Aim: To examine factors associated with testing and detection of influenza A in patients admitted to hospital for acute care during the winter 2009 pandemic influenza outbreak.
Design, setting and participants: Retrospective observational study of patients who were tested for influenza A after being admitted to hospital through emergency departments of the Sydney South West Area Health Service from 15 June to 30 August 2009.
Main outcome measures: The association of factors such as age, diagnosis at admission, hospital and week of admission with rates of testing and detection of influenza A.
Results: 17,681 patients were admitted through nine emergency departments; 1344 (7.6%) were tested for influenza A, of whom 356 (26.5%) tested positive for pandemic influenza. Testing rates were highest in 0-4-year-old children, in the peak period of the outbreak, and in patients presenting with a febrile or respiratory illness. Positive influenza test results were common across a range of diagnoses, but occurred most frequently in children aged 10-14 years (64.3%) and in patients with a diagnosis at admission of influenza-like illness (59.1%). Using multivariate logistic regression, patients with a diagnosis at admission of fever or a respiratory illness at admission were most likely to be tested (odds ratios [ORs], 15 [95% CI, 11-21] and 17 [95% CI, 15-19], respectively). These diagnoses were stronger predictors of influenza testing than the peak testing week (Week 4; OR, 7.0 [95% CI, 3.8-13]) or any age group. However, diagnosis at admission and age were significant but weak predictors of a positive test result, and the strongest predictor of a positive test result was the peak epidemic week (Week 3; OR, 120 [95% CI, 27-490]).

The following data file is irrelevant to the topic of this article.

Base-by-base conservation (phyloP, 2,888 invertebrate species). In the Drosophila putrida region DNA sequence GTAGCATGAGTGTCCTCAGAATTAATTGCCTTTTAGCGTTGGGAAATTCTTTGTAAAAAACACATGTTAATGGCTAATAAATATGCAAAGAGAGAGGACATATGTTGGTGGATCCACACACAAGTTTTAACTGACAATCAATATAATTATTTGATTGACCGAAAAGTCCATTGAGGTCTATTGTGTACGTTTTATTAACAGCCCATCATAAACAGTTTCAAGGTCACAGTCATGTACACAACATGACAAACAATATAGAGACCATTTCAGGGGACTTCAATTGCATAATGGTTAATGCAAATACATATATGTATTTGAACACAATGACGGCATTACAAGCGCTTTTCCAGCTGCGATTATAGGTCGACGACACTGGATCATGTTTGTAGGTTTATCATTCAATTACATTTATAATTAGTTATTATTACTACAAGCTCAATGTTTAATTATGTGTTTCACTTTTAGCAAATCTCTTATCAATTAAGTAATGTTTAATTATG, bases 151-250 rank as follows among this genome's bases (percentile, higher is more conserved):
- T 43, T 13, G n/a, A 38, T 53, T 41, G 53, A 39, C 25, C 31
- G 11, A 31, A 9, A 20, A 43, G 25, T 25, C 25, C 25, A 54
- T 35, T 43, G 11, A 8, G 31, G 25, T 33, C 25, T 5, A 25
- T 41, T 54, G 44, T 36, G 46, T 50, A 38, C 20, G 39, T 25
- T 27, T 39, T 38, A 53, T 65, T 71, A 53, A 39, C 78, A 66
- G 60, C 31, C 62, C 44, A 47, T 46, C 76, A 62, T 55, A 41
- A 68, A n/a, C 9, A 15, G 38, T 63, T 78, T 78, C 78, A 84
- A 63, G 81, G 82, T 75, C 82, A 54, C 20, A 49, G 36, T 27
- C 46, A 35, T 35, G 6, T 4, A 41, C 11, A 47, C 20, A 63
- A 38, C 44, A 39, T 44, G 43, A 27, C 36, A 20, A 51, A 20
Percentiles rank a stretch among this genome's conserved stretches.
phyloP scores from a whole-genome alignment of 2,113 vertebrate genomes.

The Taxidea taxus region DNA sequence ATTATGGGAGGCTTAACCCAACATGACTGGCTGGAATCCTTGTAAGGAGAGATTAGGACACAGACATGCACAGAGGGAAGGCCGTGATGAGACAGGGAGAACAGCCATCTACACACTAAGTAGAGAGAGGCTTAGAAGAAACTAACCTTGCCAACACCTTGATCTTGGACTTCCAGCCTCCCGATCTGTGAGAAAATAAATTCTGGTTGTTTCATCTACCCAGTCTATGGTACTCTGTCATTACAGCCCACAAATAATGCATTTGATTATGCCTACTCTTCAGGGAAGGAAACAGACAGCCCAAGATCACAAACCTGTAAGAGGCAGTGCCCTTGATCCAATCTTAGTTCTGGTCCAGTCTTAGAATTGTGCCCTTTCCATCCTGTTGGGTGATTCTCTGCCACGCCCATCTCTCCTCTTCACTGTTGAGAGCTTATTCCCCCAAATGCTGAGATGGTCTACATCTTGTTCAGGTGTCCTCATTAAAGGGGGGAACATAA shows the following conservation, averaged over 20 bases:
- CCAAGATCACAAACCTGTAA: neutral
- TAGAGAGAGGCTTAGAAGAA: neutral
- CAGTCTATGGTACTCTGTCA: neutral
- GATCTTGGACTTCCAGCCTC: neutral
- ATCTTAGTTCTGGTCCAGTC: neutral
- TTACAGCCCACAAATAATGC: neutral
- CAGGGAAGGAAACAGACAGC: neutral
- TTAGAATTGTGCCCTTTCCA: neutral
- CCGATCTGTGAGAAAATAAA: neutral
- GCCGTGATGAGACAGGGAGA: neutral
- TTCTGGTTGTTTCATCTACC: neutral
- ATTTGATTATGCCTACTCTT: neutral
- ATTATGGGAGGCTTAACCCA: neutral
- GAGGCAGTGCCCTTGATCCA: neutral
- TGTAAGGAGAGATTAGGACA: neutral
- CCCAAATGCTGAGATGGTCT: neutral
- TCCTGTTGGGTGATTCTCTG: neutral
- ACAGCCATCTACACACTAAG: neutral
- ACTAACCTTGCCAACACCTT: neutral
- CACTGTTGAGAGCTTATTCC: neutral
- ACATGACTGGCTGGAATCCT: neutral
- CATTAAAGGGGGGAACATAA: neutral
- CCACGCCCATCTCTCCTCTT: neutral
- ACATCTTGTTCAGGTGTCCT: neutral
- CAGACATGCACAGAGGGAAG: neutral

Conclusion: The strongest predictor of a clinician's decision to test for influenza was the diagnosis at admission, but the strongest predictor of a positive test was the week of admission. A rational approach to influenza testing for patients who are admitted to hospital for acute care could include active tracking of influenza testing and detection rates, testing patients with a strong indication for antiviral treatment, and admitting only those who test negative to "clean" wards during the peak of an outbreak.